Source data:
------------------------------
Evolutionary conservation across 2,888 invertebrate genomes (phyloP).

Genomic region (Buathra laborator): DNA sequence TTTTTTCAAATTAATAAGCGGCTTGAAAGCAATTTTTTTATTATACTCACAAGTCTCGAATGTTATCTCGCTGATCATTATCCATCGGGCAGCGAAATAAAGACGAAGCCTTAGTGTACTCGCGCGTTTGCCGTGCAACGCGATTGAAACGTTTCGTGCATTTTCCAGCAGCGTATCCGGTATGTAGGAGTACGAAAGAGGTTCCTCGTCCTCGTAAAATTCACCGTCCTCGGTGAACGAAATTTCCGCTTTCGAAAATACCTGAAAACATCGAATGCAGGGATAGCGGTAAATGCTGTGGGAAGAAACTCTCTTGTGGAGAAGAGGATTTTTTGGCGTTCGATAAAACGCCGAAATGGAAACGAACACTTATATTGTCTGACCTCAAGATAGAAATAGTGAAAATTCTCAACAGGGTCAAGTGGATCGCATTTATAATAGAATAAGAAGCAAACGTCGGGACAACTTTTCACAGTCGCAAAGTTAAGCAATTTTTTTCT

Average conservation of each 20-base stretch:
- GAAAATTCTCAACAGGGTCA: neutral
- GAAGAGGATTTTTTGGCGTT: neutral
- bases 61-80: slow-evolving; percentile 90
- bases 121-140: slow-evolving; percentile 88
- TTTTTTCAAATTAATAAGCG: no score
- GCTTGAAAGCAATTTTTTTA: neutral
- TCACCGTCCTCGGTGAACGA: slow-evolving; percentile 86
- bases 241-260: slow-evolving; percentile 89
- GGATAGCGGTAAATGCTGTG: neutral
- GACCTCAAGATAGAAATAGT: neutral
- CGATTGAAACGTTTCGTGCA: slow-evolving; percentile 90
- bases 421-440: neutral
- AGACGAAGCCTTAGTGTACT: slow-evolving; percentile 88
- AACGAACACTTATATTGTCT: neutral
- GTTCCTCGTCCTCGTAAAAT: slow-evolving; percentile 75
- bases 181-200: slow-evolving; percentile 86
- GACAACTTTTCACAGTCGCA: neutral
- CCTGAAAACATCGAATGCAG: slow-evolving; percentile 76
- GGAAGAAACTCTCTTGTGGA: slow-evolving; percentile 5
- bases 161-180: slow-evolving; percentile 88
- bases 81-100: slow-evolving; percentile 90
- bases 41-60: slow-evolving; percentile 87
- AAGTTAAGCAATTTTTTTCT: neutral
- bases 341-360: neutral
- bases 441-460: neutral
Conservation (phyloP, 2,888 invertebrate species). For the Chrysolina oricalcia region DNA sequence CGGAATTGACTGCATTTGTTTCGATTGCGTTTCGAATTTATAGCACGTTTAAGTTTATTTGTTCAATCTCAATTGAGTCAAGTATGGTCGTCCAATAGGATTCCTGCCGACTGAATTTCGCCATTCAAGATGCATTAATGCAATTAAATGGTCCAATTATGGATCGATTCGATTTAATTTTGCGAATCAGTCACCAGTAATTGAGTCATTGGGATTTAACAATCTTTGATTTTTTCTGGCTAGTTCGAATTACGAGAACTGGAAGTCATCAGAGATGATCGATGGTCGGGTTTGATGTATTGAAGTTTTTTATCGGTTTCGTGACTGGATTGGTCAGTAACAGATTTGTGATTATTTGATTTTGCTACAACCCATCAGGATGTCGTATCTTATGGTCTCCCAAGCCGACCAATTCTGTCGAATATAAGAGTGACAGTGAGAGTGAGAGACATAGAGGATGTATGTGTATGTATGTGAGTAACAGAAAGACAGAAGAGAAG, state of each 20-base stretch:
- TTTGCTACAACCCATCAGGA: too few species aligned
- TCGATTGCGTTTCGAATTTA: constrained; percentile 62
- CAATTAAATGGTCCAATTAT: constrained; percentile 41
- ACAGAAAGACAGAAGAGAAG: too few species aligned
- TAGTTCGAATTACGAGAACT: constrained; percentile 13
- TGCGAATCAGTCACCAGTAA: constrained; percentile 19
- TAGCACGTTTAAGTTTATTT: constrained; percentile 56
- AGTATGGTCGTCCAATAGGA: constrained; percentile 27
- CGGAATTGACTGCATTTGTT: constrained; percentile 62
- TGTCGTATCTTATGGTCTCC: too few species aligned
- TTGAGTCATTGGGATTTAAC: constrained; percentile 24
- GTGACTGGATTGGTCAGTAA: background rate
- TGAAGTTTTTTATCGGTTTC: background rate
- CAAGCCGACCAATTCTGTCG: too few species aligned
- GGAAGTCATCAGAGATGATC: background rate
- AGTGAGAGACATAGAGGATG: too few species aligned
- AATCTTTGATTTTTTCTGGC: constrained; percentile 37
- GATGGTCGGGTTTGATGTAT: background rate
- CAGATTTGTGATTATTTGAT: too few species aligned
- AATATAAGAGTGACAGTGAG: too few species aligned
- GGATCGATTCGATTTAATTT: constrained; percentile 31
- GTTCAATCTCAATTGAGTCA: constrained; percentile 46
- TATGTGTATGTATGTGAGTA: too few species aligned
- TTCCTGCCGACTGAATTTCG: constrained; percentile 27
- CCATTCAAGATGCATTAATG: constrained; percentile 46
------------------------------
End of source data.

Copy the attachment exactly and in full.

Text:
Evolutionary conservation across 2,888 invertebrate genomes (phyloP).

Genomic region (Buathra laborator): DNA sequence TTTTTTCAAATTAATAAGCGGCTTGAAAGCAATTTTTTTATTATACTCACAAGTCTCGAATGTTATCTCGCTGATCATTATCCATCGGGCAGCGAAATAAAGACGAAGCCTTAGTGTACTCGCGCGTTTGCCGTGCAACGCGATTGAAACGTTTCGTGCATTTTCCAGCAGCGTATCCGGTATGTAGGAGTACGAAAGAGGTTCCTCGTCCTCGTAAAATTCACCGTCCTCGGTGAACGAAATTTCCGCTTTCGAAAATACCTGAAAACATCGAATGCAGGGATAGCGGTAAATGCTGTGGGAAGAAACTCTCTTGTGGAGAAGAGGATTTTTTGGCGTTCGATAAAACGCCGAAATGGAAACGAACACTTATATTGTCTGACCTCAAGATAGAAATAGTGAAAATTCTCAACAGGGTCAAGTGGATCGCATTTATAATAGAATAAGAAGCAAACGTCGGGACAACTTTTCACAGTCGCAAAGTTAAGCAATTTTTTTCT

Average conservation of each 20-base stretch:
- GAAAATTCTCAACAGGGTCA: neutral
- GAAGAGGATTTTTTGGCGTT: neutral
- bases 61-80: slow-evolving; percentile 90
- bases 121-140: slow-evolving; percentile 88
- TTTTTTCAAATTAATAAGCG: no score
- GCTTGAAAGCAATTTTTTTA: neutral
- TCACCGTCCTCGGTGAACGA: slow-evolving; percentile 86
- bases 241-260: slow-evolving; percentile 89
- GGATAGCGGTAAATGCTGTG: neutral
- GACCTCAAGATAGAAATAGT: neutral
- CGATTGAAACGTTTCGTGCA: slow-evolving; percentile 90
- bases 421-440: neutral
- AGACGAAGCCTTAGTGTACT: slow-evolving; percentile 88
- AACGAACACTTATATTGTCT: neutral
- GTTCCTCGTCCTCGTAAAAT: slow-evolving; percentile 75
- bases 181-200: slow-evolving; percentile 86
- GACAACTTTTCACAGTCGCA: neutral
- CCTGAAAACATCGAATGCAG: slow-evolving; percentile 76
- GGAAGAAACTCTCTTGTGGA: slow-evolving; percentile 5
- bases 161-180: slow-evolving; percentile 88
- bases 81-100: slow-evolving; percentile 90
- bases 41-60: slow-evolving; percentile 87
- AAGTTAAGCAATTTTTTTCT: neutral
- bases 341-360: neutral
- bases 441-460: neutral
Conservation (phyloP, 2,888 invertebrate species). For the Chrysolina oricalcia region DNA sequence CGGAATTGACTGCATTTGTTTCGATTGCGTTTCGAATTTATAGCACGTTTAAGTTTATTTGTTCAATCTCAATTGAGTCAAGTATGGTCGTCCAATAGGATTCCTGCCGACTGAATTTCGCCATTCAAGATGCATTAATGCAATTAAATGGTCCAATTATGGATCGATTCGATTTAATTTTGCGAATCAGTCACCAGTAATTGAGTCATTGGGATTTAACAATCTTTGATTTTTTCTGGCTAGTTCGAATTACGAGAACTGGAAGTCATCAGAGATGATCGATGGTCGGGTTTGATGTATTGAAGTTTTTTATCGGTTTCGTGACTGGATTGGTCAGTAACAGATTTGTGATTATTTGATTTTGCTACAACCCATCAGGATGTCGTATCTTATGGTCTCCCAAGCCGACCAATTCTGTCGAATATAAGAGTGACAGTGAGAGTGAGAGACATAGAGGATGTATGTGTATGTATGTGAGTAACAGAAAGACAGAAGAGAAG, state of each 20-base stretch:
- TTTGCTACAACCCATCAGGA: too few species aligned
- TCGATTGCGTTTCGAATTTA: constrained; percentile 62
- CAATTAAATGGTCCAATTAT: constrained; percentile 41
- ACAGAAAGACAGAAGAGAAG: too few species aligned
- TAGTTCGAATTACGAGAACT: constrained; percentile 13
- TGCGAATCAGTCACCAGTAA: constrained; percentile 19
- TAGCACGTTTAAGTTTATTT: constrained; percentile 56
- AGTATGGTCGTCCAATAGGA: constrained; percentile 27
- CGGAATTGACTGCATTTGTT: constrained; percentile 62
- TGTCGTATCTTATGGTCTCC: too few species aligned
- TTGAGTCATTGGGATTTAAC: constrained; percentile 24
- GTGACTGGATTGGTCAGTAA: background rate
- TGAAGTTTTTTATCGGTTTC: background rate
- CAAGCCGACCAATTCTGTCG: too few species aligned
- GGAAGTCATCAGAGATGATC: background rate
- AGTGAGAGACATAGAGGATG: too few species aligned
- AATCTTTGATTTTTTCTGGC: constrained; percentile 37
- GATGGTCGGGTTTGATGTAT: background rate
- CAGATTTGTGATTATTTGAT: too few species aligned
- AATATAAGAGTGACAGTGAG: too few species aligned
- GGATCGATTCGATTTAATTT: constrained; percentile 31
- GTTCAATCTCAATTGAGTCA: constrained; percentile 46
- TATGTGTATGTATGTGAGTA: too few species aligned
- TTCCTGCCGACTGAATTTCG: constrained; percentile 27
- CCATTCAAGATGCATTAATG: constrained; percentile 46